The Los Angeles-based fashion designer met Vargas from Sacramento online and they “got really good” in late 2018. In early 2019, when they were in their early 20s, Vargas flew to LA. “We weren’t trying to get married or anything,” he said. “We were together for a few months.”
Towards the end of those months, the designer says, Vargas posted on his Discord that she was reading Hitler’s 1925 Manifesto. They got into a discussion about it, which revealed more about Vargas’ far-right politics, he said.
“I was immediately put off, like, ‘Yo, I don’t think this is going to work,'” he said. “You’re reading ‘Mein Kampf’ right now and you think immigrants don’t deserve X,Y,Z.” (One of the social media accounts linked to Vargas, viewed by NBC News, also includes references to Hitler.)
After their relationship fizzled out, Vargas stayed in the Los Angeles area, the designer said; The account that sold the Dolce & Gabbana bag is based in Beverly Hills, and an Instagram account that appears to be hers posted from Los Angeles.
They kept in touch and occasionally exchanged messages, although their interests diverged. “She’s very interested in politics and I didn’t know anything except the fact that Trump lost,” the designer said. But he knew she was in Washington on January 6th doing some research. He even asked her if she was on the no-fly list in a message he wrote to her a few days after the Jan. 10, 2021 attack, which he shared with NBC News.
“Nope, because I didn’t go in [Capitol]’ she wrote despite extensive video evidence, later viewed by NBC News, which appears to show her inside the building.
“But you still crossed state lines to riot,” he replied.
“I was there to support the President. Don’t take part in this riot. I support the police,” Vargas replied.
In the months that she was not identified, some speculated Pink Beret was an “agent provocateur,” part of a pattern of January 6 defendants and their supporters attempting to deflect responsibility for their actions by proposing , other rioters worked on behalf of the government to capture Trump supporters during the attack.
Kira West, an attorney for Darrell Neely, who was indicted on January 6, has questioned the government about Pink Beret, who is seen on video holding hands with Neely in the Capitol. West wrote in a memo this year that it was “hard to believe the government doesn’t know who she is and even harder to understand why she hasn’t charged her with crimes like everyone else.”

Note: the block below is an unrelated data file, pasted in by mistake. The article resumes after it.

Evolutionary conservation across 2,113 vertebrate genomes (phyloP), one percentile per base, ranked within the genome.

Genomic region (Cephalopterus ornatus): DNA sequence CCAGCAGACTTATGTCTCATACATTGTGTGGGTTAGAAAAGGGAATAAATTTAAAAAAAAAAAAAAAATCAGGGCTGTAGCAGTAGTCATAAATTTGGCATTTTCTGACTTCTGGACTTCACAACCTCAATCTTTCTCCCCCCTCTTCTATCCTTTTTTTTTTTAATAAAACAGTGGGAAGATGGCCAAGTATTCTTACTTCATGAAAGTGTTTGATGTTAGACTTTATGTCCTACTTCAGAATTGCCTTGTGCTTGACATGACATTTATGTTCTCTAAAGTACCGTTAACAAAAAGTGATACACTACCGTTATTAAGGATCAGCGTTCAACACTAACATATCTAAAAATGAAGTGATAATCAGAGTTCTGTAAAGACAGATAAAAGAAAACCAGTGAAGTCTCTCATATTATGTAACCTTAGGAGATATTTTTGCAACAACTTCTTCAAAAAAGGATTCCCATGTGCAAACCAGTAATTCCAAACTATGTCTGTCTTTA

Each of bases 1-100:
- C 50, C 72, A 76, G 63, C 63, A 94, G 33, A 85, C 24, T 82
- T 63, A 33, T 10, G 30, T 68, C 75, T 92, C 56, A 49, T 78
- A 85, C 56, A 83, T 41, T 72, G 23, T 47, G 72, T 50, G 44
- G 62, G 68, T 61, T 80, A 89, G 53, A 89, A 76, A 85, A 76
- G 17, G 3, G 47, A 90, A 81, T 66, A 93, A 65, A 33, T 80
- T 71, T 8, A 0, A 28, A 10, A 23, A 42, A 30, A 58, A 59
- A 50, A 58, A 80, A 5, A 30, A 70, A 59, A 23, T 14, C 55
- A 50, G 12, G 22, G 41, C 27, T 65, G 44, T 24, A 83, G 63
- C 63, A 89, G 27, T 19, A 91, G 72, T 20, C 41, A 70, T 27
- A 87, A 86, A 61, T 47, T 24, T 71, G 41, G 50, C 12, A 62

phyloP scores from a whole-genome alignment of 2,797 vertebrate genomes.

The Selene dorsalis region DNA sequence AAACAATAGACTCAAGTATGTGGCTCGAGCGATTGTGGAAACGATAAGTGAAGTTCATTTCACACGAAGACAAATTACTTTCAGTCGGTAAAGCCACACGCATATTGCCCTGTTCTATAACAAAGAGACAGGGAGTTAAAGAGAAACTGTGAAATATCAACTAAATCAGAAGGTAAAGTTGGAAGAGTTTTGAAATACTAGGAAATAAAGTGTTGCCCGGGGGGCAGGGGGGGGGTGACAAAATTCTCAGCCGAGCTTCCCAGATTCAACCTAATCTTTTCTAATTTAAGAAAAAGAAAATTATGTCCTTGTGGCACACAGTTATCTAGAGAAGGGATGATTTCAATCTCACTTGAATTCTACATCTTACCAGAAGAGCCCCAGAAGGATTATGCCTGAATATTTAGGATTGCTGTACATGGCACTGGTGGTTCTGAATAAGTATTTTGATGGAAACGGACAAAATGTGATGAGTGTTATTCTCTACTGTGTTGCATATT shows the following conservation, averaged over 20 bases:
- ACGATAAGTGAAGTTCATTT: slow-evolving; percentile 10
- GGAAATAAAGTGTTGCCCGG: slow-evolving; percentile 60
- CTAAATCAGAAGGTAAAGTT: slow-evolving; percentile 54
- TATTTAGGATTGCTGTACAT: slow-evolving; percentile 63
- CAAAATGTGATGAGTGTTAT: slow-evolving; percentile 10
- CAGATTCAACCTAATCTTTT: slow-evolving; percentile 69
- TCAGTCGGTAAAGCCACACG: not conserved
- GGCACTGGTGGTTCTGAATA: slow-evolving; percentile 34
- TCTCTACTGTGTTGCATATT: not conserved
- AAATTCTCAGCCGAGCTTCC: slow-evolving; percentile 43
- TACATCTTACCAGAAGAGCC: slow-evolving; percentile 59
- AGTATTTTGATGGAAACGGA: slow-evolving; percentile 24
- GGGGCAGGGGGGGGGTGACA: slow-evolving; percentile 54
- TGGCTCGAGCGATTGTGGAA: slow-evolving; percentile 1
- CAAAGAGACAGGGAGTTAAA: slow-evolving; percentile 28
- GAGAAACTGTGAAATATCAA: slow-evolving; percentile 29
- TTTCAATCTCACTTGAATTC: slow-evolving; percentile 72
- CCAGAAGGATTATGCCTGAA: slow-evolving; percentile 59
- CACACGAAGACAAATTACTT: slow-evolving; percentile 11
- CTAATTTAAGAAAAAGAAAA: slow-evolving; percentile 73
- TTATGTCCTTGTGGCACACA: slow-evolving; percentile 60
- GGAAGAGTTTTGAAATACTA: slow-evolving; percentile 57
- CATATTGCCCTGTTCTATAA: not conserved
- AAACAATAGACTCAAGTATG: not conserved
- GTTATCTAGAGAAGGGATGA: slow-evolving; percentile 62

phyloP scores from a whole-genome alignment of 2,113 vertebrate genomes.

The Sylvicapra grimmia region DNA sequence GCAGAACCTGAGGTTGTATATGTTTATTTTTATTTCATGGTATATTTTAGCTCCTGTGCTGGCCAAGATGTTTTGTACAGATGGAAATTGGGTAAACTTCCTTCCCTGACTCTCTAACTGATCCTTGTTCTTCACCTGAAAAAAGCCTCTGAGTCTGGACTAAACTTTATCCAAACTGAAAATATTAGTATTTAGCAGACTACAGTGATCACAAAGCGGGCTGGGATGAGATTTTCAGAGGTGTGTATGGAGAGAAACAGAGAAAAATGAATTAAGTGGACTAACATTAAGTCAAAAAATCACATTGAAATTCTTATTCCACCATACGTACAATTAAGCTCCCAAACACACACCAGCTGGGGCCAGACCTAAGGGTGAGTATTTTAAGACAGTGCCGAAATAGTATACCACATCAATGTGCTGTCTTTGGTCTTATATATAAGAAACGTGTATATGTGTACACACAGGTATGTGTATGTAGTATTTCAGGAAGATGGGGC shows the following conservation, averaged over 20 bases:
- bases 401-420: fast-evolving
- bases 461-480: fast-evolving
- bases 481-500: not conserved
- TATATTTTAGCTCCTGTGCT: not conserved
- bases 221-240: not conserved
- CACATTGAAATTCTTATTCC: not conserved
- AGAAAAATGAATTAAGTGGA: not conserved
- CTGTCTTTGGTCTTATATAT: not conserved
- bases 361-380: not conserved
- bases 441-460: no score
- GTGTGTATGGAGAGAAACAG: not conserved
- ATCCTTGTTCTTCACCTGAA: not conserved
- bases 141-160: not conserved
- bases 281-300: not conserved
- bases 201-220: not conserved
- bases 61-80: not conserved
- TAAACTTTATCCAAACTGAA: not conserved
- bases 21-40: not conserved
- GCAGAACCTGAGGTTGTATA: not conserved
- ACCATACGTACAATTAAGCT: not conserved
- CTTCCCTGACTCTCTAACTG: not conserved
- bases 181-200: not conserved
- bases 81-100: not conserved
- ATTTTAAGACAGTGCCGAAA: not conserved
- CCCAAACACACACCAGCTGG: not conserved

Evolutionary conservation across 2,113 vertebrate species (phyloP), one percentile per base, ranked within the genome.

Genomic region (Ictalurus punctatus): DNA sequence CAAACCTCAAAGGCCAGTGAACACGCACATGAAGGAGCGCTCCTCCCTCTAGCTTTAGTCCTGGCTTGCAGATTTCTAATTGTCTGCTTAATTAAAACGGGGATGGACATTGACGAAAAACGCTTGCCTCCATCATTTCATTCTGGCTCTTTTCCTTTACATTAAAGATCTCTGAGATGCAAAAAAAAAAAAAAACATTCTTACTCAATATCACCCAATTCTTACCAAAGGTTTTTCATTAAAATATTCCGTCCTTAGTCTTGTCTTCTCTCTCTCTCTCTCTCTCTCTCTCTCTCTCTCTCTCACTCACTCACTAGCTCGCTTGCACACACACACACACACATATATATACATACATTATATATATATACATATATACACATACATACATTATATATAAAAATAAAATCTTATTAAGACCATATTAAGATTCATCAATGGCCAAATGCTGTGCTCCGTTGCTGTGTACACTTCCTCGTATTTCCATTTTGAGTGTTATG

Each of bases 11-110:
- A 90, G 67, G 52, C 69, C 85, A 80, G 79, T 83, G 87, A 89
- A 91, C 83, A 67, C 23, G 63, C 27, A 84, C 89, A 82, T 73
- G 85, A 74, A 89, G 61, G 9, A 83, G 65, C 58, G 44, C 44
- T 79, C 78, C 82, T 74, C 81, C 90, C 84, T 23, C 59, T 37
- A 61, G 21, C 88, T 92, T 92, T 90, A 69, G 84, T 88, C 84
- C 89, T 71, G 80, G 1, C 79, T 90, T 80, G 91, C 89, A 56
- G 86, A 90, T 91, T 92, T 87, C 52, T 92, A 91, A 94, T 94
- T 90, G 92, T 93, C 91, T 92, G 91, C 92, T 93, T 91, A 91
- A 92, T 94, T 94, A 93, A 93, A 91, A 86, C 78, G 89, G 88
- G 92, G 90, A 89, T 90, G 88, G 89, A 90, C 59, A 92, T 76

West wrote in a February filing that “Mr. Neely’s entry into the Capitol was led by Pink Beret. Mr. Neely needs to know who she is and why she was there. He also needs to understand if he was attacked by her that day and for what purpose.”
Pink Beret was “central to Mr Neely’s defense” and the court should conduct “robust cross-examination of government witnesses about Pink Beret’s girl, her possible connection to law enforcement and her role in the events of January 6, 2021.” allow said West wrote.
The government has sought to bar Neely’s defense team in court from asking questions about whether Pink Beret was a member of law enforcement unless they could provide evidence to support that claim, writing: “The government is not aware of any evidence that would support this claim. ”
With hundreds of cases waiting in the pipeline, months and even years have elapsed between the rioters’ identification and their arrest. However, with Neely’s trial set to begin on May 22, the government may need to expeditiously present the new evidence it gathered over the past weekend on Vargas’ identity.
When asked if Pink Beret was identified by her ex, West said she wanted answers from the FBI months ago. “The FBI is running late,” West told NBC News. “I have no idea if she has any connection to it [law enforcement]. You won’t tell us.”
Vargas isn’t the first Jan. 6 rioter to be reported by a former romantic partner. Richard Michetti was sued by his ex after he called her an “idiot” in the Capitol for not believing Trump’s lies about the 2020 presidential election. Last year he was sentenced to nine months in federal prison.
The fashion designer said he thought it was important to get to the bottom of things and find out if Vargas was collaborating with any extremists on January 6. But he said his “heart hurts” for Vargas.
“She’s clearly a lost person,” he said, but added that there must be accountability for people who stormed the Capitol.
He said he was struck by the sheer coincidence of learning that an ex-girlfriend was on the FBI’s most wanted list because of viral Twitter jokes.
“For me, it’s just going to be one of those things,” the designer joked. “I dated this girl who was on the FBI’s most wanted list.”